In keeping with the A-to-Z Blog Challenge, today’s “F” is for our weekly “Five on Friday”. This week, it’s our five favorite writing books for established and aspiring writers alike.
Bird by Bird. This classic memoir on writing by Anne Lamott must be on every writer’s bookshelf. It’s inspirational, self-deprecating, and provides not only a loose framework for your writing career, but for life, as well. Our favorite piece of advice? Embrace the “shitty first draft”. Realizing that the first thing you write is probably going to be shitty is liberating. The point is to just get writing. Revision comes later.
On Writing. This is Stephen King’s memoir on writing. As ardent fans, we enjoyed the stories of his youth (especially the time he lived near our own hometown in Connecticut!), when he was starting his craft. He received rejection after rejection after rejection. Look at him now! While the chances are probably slim that most of us will be as successful as King is, he gives hope to the discouraged. He also includes pragmatic advice, such as how the editing process works and the “toolbox” that every writer should have (which includes tools such as grammar and vocabulary, and elements of style). Like Lamott, he provides useful advice to the writer just getting started with his “Door Shut” analogy. It’s advice we use to this day—write your first draft with the door closed. This frees you to write what you want, how you want, without the spectre of the reader in your mind. When you’ve revised and edited, then you can open the door.
Writer Mama: Raising a Writing Career Alongside Your Children. Christina Katz gets it. She knows what it’s like to be a mother trying to nurture a writing career. Her practical, hands-on advice help writer mamas get organized and get serious. She provides a guide from taking your writing from idea to publication. At the end of each chapter are exercises for the writer to keep you on track. We’d also suggest following her on Twitter and reading her blog, which inspired Lynn to write this about her own writing experience.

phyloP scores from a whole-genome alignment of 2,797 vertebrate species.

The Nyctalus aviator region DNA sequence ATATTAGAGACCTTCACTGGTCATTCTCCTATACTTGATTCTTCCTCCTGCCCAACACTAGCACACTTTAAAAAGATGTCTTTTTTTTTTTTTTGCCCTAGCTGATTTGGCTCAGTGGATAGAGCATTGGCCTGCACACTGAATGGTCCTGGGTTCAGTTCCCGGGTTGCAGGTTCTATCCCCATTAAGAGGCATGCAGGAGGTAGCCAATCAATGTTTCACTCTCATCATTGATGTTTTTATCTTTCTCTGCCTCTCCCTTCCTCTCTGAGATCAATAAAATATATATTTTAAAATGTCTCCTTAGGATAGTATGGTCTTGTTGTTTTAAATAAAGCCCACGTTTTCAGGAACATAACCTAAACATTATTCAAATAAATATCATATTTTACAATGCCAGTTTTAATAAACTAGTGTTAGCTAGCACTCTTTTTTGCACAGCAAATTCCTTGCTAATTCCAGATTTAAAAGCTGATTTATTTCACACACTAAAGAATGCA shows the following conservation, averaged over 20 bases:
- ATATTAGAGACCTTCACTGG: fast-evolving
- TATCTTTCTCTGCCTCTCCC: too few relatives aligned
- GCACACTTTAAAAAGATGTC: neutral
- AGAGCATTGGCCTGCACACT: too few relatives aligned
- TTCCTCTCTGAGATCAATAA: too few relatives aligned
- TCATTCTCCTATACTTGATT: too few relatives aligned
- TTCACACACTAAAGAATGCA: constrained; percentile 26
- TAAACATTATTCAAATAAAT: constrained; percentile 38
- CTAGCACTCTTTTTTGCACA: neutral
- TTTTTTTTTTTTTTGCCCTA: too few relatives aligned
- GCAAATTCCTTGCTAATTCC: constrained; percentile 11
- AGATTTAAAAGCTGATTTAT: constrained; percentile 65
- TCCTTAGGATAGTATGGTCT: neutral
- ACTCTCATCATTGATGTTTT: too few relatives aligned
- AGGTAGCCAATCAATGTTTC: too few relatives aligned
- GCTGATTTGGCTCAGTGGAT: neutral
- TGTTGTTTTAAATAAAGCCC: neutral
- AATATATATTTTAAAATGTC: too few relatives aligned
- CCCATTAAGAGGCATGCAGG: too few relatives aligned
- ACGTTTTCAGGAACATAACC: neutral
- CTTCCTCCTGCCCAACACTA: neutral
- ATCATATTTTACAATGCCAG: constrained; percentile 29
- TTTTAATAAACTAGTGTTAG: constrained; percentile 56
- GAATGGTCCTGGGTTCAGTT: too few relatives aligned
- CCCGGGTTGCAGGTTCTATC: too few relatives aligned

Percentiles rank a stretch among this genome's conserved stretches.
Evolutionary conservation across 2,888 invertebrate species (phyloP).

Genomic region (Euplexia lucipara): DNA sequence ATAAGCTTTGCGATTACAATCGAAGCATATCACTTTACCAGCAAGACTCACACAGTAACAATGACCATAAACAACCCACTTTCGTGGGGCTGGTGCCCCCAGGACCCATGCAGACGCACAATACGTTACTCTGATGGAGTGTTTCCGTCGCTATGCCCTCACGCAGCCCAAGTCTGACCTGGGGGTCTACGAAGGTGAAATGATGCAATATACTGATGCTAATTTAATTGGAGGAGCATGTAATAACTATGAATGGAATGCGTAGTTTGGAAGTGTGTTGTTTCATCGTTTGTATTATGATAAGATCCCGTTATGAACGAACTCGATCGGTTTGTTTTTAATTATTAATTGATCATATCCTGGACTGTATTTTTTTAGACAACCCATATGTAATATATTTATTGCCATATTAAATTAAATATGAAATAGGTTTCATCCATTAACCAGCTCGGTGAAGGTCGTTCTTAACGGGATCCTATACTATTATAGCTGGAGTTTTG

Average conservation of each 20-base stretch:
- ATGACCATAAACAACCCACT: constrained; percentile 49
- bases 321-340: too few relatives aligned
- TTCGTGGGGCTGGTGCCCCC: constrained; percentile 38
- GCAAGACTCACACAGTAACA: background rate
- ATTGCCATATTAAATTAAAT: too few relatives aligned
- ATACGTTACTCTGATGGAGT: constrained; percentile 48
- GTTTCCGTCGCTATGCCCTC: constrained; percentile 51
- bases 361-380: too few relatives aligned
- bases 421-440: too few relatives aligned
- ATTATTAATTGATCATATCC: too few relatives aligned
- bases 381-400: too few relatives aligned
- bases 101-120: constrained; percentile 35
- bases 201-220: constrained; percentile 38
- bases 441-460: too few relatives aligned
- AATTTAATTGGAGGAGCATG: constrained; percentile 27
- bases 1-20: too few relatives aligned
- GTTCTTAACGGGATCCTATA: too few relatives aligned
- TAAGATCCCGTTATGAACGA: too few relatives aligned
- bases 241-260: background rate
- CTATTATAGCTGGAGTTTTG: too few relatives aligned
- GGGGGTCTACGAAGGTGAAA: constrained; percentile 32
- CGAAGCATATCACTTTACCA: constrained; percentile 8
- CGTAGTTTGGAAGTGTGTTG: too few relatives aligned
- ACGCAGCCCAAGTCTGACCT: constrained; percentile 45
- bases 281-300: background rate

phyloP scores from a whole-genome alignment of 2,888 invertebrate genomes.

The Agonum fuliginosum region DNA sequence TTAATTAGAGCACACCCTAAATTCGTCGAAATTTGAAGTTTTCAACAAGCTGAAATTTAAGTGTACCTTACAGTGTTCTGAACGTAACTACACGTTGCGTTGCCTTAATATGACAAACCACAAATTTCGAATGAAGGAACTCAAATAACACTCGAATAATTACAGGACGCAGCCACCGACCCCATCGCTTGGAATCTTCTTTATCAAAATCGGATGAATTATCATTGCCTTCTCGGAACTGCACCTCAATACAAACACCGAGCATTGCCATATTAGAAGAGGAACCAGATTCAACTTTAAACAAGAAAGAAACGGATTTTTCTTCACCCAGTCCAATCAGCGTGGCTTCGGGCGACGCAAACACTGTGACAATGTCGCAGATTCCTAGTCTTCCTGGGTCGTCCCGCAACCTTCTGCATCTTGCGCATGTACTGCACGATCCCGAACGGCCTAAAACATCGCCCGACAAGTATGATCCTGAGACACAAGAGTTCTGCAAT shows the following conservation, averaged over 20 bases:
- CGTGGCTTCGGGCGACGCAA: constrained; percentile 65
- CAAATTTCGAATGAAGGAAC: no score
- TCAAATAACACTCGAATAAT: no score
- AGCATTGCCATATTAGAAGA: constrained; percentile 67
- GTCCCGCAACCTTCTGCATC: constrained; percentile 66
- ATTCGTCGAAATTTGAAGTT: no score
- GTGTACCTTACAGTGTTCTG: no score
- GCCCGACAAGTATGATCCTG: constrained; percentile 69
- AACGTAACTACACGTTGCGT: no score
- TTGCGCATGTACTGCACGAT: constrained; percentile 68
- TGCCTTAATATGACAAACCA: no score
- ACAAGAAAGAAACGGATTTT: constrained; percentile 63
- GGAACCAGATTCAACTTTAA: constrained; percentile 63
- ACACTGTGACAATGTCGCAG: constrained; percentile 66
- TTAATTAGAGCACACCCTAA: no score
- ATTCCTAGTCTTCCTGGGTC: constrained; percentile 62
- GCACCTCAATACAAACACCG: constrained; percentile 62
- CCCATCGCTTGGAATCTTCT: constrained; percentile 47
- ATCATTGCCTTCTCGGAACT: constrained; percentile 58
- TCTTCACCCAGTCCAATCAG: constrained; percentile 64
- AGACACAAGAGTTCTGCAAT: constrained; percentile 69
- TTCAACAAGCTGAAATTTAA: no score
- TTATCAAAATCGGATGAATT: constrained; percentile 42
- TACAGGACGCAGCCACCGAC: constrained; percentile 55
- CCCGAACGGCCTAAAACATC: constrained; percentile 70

Pen on Fire: A Busy Woman’s Guide to Igniting the Writer Within. Barbara DeMarco-Barrett’s memoir/creative writing guide is another must-have for your writing shelf. The chapters are bite-sized nuggets of wisdom, each ending with a 15-minute exercise to get your creative juices flowing. Our favorite chapter is on “Harvesting Words”, because like DeMarco-Barrett, we just love words. (What writer doesn’t?) Her exercise for that chapter includes writing down five words a day for a week that you’ve read or heard spoken and that move you. It’s one of the reasons we follow the Twitter feed for @everyword, a project to tweet every word in the English language. (As of this writing, they are on “plenitude”.)
The Writer. Ok, so technically it’s a magazine, not a book. But we look forward to our monthly The Writer fix. There’s always something interesting to read. Author interviews, writing book reviews, step-by-step guides, just to name a few. We especially love the “Breakthrough” feature, which highlights how a new author broke into the market for publication. At the back of the magazine is something critical for all writers—a listing of current markets. If you only subscribe to one writing magazine, we would recommend The Writer.
What are some of your most trusted writing books? Where do you turn to for advice on your career?